So, this week, back to Durham and back to work. (I have been out and about recently: on Iona, in Northumberland and enjoying Wensleydale.) However, this last weekend was a special one in Durham, for the fifth Lumiere light festival took place here from Thursday to Sunday. The Festival takes place every two years – I wrote about the 2015 one here.
This is a true example of art for everyone. It is estimated that 240,000 people attended over the four days and since the majority of the 28 artworks were out on the streets, the pieces can be enjoyed by everyone. Many thousands of people were out on the night we visited, but the event is extremely well guided and policed, so there were few bottle-necks and it felt safe at all times – no mean achievement by the organisers. Several exhibits were interactive, inviting people to participate in the alteration of the work by various means (dancing, playing chiming bars, sending a tweet, for example).
The centre of Durham is quite dark at night normally; the intention is that light pollution should not mar the view of the illuminated cathedral and castle at night. So to see this ‘interrupted’ by interesting artworks is exciting.
The preparations are considerable. This is a structure which was going up in Durham marketplace in the middle of last week.
Completed and illuminated, it looked like this.
Within, it was like this.
The colours were bright blue, yellow, red and green with diamond-like white lights. Repeating patterns and motifs like this are always going to appeal to a quilter like myself. Another installation created a changing texture on the road in a way that made it look like a patterned textile; it wouldn’t have looked too out of place in a modern quilt show.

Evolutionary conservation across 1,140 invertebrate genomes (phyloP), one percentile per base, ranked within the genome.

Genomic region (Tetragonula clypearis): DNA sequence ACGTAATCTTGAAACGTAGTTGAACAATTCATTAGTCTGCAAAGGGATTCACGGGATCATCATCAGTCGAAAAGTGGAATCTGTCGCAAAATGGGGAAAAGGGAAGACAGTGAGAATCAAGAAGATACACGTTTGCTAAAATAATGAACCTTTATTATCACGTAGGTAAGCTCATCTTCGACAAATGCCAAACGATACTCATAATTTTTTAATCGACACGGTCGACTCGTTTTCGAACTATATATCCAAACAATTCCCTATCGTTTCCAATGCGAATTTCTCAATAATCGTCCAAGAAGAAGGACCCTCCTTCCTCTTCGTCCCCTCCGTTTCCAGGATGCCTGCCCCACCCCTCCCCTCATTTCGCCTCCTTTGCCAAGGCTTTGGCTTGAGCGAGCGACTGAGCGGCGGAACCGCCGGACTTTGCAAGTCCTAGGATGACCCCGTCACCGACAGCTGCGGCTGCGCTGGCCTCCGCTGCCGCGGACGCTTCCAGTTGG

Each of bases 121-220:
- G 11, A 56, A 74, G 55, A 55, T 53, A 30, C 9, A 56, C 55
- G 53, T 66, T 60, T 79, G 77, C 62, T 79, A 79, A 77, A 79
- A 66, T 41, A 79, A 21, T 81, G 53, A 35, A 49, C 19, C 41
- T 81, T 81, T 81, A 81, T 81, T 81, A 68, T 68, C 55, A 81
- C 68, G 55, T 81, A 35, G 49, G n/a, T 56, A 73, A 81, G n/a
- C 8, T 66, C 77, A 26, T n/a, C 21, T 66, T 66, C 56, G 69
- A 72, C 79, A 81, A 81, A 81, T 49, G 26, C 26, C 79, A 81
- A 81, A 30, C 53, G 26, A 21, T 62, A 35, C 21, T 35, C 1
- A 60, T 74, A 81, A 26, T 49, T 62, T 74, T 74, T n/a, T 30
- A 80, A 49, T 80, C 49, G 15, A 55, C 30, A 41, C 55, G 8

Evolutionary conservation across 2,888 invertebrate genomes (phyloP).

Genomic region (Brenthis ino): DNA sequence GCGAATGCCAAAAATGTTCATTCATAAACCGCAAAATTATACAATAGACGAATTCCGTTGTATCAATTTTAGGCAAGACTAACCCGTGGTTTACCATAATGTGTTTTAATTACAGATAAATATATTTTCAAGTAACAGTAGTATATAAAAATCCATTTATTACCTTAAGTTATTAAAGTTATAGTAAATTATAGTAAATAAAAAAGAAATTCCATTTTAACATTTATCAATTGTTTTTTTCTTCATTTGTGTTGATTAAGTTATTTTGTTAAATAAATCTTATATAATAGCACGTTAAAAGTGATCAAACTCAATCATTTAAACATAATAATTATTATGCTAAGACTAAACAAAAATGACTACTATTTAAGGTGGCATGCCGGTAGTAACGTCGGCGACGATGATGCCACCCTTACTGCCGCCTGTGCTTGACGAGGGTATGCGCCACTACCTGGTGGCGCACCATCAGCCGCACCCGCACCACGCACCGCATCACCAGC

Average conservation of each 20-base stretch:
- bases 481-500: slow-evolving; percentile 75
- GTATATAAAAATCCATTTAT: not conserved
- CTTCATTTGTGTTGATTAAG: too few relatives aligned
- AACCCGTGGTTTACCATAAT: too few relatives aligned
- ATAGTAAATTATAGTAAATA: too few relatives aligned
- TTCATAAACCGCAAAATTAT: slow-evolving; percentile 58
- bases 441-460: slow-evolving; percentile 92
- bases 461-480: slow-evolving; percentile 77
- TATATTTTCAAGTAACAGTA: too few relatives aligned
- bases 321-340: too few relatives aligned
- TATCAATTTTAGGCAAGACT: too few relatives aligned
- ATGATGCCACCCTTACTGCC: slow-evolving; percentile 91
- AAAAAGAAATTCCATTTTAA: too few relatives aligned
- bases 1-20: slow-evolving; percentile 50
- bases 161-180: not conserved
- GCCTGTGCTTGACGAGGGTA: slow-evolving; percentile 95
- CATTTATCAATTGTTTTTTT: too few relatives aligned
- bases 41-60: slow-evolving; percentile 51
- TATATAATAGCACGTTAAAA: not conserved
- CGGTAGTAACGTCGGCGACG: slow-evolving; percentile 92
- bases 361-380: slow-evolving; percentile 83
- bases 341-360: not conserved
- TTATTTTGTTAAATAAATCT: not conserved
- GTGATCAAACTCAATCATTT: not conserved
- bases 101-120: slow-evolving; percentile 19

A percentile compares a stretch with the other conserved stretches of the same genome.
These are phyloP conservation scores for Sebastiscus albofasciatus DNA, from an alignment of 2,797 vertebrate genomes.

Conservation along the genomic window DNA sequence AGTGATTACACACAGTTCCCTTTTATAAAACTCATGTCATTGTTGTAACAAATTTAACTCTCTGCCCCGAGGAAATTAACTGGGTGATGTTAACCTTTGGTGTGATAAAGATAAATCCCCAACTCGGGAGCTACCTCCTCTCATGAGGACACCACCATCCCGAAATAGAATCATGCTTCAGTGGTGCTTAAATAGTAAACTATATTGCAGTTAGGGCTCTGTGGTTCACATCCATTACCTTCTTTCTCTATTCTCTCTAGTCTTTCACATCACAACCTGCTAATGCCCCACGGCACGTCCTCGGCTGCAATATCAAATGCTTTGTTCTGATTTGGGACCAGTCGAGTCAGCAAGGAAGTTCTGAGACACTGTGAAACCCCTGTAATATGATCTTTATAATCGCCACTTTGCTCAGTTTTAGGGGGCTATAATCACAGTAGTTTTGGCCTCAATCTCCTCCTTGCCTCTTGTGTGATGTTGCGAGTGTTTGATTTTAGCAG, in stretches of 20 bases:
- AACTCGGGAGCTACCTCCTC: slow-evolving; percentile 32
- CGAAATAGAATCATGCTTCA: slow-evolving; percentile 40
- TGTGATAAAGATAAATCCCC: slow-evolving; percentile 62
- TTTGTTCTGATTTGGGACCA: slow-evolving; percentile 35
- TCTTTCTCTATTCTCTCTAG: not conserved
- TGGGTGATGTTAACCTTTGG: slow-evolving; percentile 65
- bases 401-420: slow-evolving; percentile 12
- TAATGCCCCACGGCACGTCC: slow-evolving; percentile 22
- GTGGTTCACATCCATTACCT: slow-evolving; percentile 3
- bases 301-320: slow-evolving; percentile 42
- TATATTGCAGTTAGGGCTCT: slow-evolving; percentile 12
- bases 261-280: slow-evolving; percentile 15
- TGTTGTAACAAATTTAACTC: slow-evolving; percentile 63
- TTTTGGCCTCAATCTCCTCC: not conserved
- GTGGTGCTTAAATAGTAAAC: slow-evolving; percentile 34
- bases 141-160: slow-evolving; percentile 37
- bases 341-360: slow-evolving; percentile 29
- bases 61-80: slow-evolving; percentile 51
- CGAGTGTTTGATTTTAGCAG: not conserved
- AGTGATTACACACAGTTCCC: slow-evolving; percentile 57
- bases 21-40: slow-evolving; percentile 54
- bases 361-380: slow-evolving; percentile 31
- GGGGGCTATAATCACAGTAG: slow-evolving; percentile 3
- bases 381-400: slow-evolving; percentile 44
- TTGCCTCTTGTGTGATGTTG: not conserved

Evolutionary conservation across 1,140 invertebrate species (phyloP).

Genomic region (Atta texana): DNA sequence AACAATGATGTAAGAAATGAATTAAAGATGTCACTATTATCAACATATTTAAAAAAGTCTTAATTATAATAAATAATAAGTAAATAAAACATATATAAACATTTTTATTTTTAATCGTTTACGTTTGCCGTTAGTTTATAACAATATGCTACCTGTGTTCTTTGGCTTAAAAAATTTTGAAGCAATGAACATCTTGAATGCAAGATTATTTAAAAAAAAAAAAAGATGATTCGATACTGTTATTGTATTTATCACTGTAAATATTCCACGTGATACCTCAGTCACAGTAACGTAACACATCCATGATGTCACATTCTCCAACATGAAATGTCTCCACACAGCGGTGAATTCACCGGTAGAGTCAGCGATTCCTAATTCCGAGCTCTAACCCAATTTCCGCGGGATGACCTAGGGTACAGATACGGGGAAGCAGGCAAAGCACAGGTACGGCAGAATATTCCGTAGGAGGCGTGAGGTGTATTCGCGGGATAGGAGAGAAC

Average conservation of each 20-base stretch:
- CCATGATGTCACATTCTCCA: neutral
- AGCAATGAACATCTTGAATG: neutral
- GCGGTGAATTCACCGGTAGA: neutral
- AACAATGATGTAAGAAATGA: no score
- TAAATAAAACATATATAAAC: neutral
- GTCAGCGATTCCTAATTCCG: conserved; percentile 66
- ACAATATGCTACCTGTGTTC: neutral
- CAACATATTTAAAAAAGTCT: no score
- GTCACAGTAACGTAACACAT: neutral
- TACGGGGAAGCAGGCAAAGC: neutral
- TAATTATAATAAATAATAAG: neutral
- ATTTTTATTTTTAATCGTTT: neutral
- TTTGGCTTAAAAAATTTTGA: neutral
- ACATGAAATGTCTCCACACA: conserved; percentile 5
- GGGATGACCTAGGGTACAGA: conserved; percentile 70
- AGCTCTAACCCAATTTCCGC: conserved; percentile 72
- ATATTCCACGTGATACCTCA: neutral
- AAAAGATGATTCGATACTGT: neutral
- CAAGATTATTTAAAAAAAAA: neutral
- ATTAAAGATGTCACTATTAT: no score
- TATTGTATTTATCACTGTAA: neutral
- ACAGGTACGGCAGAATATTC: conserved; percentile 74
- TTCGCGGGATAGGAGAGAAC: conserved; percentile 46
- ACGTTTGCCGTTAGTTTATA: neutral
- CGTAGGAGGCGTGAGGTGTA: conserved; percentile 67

Spotted close to this one was another textile-y piece consisting of a series of lit-up coloured umbrellas, carried quickly through the streets by volunteers. I loved it, though it sadly proved too difficult for me to photograph effectively. The whole of the front of the Miner’s Hall was lit up with a dramatic display by Shared Space & Light, entitled ‘The Common Good’, which celebrated the contribution to society made by Durham’s public service sector workers, including teachers.
A different large-scale projection celebrating research into the cosmos appeared on the side of the Ogden building (or rather the Ogden Centre for Fundamental Physics, a modern building designed by architect Daniel Libeskind). Specially composed music accompanied the light show.
Another artwork mixed sound and colour on a smaller scale. Harmonic notes issued from hoop-like frames installed on the walls of St Godric’s church, while light both inside and outside the frames changed gradually from one colour to another. There were five like the one below, changing colour and sound at different times to each other, while inside the building, church members were offering hot drinks to visitors.
Finally, an astonishing piece, installed inside St Oswald’s church: a building-sized mobile of coloured glass that glittered in its own right and threw bright, translucent coloured shadows onto the stone walls; it was simply breath-taking. (A tree full of lights outside in the churchyard formed part of this artwork, too).
This Lumiere was full of delights and I haven’t even mentioned the heron made of light tubes, or the tree full of ‘lampshades’ made from metal buckets, or even the lamps made of musical cymbals…